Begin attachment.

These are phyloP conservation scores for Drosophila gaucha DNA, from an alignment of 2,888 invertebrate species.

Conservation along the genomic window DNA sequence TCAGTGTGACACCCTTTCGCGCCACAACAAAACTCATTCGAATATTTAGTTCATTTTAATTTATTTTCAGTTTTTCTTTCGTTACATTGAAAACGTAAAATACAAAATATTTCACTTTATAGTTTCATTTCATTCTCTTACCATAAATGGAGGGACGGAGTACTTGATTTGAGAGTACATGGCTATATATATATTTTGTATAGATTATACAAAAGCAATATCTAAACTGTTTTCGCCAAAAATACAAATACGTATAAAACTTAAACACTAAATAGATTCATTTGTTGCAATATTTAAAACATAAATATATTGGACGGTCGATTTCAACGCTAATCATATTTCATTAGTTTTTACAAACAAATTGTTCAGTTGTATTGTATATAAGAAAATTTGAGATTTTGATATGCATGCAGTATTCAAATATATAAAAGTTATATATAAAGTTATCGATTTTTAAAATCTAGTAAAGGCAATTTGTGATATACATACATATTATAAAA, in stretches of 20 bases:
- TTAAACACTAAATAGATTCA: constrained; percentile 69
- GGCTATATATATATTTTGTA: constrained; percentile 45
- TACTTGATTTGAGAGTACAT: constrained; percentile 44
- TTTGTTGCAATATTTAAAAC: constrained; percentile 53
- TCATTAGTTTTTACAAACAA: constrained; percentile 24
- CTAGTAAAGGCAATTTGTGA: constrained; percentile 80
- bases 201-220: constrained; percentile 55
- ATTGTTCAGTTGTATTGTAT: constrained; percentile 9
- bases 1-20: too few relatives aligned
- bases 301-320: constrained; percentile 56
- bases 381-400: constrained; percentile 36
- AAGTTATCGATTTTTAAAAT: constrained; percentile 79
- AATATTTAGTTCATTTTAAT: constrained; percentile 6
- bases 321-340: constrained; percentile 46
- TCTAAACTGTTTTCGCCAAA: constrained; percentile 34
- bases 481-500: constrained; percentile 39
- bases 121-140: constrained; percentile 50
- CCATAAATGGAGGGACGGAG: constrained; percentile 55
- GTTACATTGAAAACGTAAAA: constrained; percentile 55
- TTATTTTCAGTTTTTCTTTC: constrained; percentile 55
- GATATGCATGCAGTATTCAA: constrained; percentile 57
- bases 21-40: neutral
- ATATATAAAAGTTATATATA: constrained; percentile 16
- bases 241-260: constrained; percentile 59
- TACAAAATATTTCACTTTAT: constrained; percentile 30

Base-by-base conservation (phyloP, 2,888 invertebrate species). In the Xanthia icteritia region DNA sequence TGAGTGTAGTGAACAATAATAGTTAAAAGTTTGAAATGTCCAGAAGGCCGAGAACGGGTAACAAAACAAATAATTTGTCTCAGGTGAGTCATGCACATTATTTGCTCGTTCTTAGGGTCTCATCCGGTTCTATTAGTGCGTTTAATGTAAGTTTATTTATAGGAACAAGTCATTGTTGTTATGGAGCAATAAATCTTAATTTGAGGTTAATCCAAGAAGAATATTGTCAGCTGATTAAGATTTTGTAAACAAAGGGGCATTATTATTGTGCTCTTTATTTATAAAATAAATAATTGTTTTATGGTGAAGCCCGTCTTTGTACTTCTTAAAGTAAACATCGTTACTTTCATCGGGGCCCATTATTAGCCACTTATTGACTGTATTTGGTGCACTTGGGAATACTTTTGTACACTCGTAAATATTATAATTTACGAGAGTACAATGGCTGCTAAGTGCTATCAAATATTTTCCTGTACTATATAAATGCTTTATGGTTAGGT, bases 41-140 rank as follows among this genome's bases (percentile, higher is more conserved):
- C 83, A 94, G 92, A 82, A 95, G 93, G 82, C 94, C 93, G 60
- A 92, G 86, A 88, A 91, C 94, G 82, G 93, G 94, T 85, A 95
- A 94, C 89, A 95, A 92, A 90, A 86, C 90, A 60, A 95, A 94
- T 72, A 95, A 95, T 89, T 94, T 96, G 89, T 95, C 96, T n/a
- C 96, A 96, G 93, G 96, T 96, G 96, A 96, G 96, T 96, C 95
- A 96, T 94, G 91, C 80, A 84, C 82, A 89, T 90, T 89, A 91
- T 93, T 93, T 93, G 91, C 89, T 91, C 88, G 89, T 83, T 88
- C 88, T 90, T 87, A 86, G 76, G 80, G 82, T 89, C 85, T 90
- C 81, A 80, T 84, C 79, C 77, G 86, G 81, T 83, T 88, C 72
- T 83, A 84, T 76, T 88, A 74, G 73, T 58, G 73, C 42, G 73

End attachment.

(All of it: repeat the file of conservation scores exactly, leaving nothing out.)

These are phyloP conservation scores for Drosophila gaucha DNA, from an alignment of 2,888 invertebrate species.

Conservation along the genomic window DNA sequence TCAGTGTGACACCCTTTCGCGCCACAACAAAACTCATTCGAATATTTAGTTCATTTTAATTTATTTTCAGTTTTTCTTTCGTTACATTGAAAACGTAAAATACAAAATATTTCACTTTATAGTTTCATTTCATTCTCTTACCATAAATGGAGGGACGGAGTACTTGATTTGAGAGTACATGGCTATATATATATTTTGTATAGATTATACAAAAGCAATATCTAAACTGTTTTCGCCAAAAATACAAATACGTATAAAACTTAAACACTAAATAGATTCATTTGTTGCAATATTTAAAACATAAATATATTGGACGGTCGATTTCAACGCTAATCATATTTCATTAGTTTTTACAAACAAATTGTTCAGTTGTATTGTATATAAGAAAATTTGAGATTTTGATATGCATGCAGTATTCAAATATATAAAAGTTATATATAAAGTTATCGATTTTTAAAATCTAGTAAAGGCAATTTGTGATATACATACATATTATAAAA, in stretches of 20 bases:
- TTAAACACTAAATAGATTCA: constrained; percentile 69
- GGCTATATATATATTTTGTA: constrained; percentile 45
- TACTTGATTTGAGAGTACAT: constrained; percentile 44
- TTTGTTGCAATATTTAAAAC: constrained; percentile 53
- TCATTAGTTTTTACAAACAA: constrained; percentile 24
- CTAGTAAAGGCAATTTGTGA: constrained; percentile 80
- bases 201-220: constrained; percentile 55
- ATTGTTCAGTTGTATTGTAT: constrained; percentile 9
- bases 1-20: too few relatives aligned
- bases 301-320: constrained; percentile 56
- bases 381-400: constrained; percentile 36
- AAGTTATCGATTTTTAAAAT: constrained; percentile 79
- AATATTTAGTTCATTTTAAT: constrained; percentile 6
- bases 321-340: constrained; percentile 46
- TCTAAACTGTTTTCGCCAAA: constrained; percentile 34
- bases 481-500: constrained; percentile 39
- bases 121-140: constrained; percentile 50
- CCATAAATGGAGGGACGGAG: constrained; percentile 55
- GTTACATTGAAAACGTAAAA: constrained; percentile 55
- TTATTTTCAGTTTTTCTTTC: constrained; percentile 55
- GATATGCATGCAGTATTCAA: constrained; percentile 57
- bases 21-40: neutral
- ATATATAAAAGTTATATATA: constrained; percentile 16
- bases 241-260: constrained; percentile 59
- TACAAAATATTTCACTTTAT: constrained; percentile 30

Base-by-base conservation (phyloP, 2,888 invertebrate species). In the Xanthia icteritia region DNA sequence TGAGTGTAGTGAACAATAATAGTTAAAAGTTTGAAATGTCCAGAAGGCCGAGAACGGGTAACAAAACAAATAATTTGTCTCAGGTGAGTCATGCACATTATTTGCTCGTTCTTAGGGTCTCATCCGGTTCTATTAGTGCGTTTAATGTAAGTTTATTTATAGGAACAAGTCATTGTTGTTATGGAGCAATAAATCTTAATTTGAGGTTAATCCAAGAAGAATATTGTCAGCTGATTAAGATTTTGTAAACAAAGGGGCATTATTATTGTGCTCTTTATTTATAAAATAAATAATTGTTTTATGGTGAAGCCCGTCTTTGTACTTCTTAAAGTAAACATCGTTACTTTCATCGGGGCCCATTATTAGCCACTTATTGACTGTATTTGGTGCACTTGGGAATACTTTTGTACACTCGTAAATATTATAATTTACGAGAGTACAATGGCTGCTAAGTGCTATCAAATATTTTCCTGTACTATATAAATGCTTTATGGTTAGGT, bases 41-140 rank as follows among this genome's bases (percentile, higher is more conserved):
- C 83, A 94, G 92, A 82, A 95, G 93, G 82, C 94, C 93, G 60
- A 92, G 86, A 88, A 91, C 94, G 82, G 93, G 94, T 85, A 95
- A 94, C 89, A 95, A 92, A 90, A 86, C 90, A 60, A 95, A 94
- T 72, A 95, A 95, T 89, T 94, T 96, G 89, T 95, C 96, T n/a
- C 96, A 96, G 93, G 96, T 96, G 96, A 96, G 96, T 96, C 95
- A 96, T 94, G 91, C 80, A 84, C 82, A 89, T 90, T 89, A 91
- T 93, T 93, T 93, G 91, C 89, T 91, C 88, G 89, T 83, T 88
- C 88, T 90, T 87, A 86, G 76, G 80, G 82, T 89, C 85, T 90
- C 81, A 80, T 84, C 79, C 77, G 86, G 81, T 83, T 88, C 72
- T 83, A 84, T 76, T 88, A 74, G 73, T 58, G 73, C 42, G 73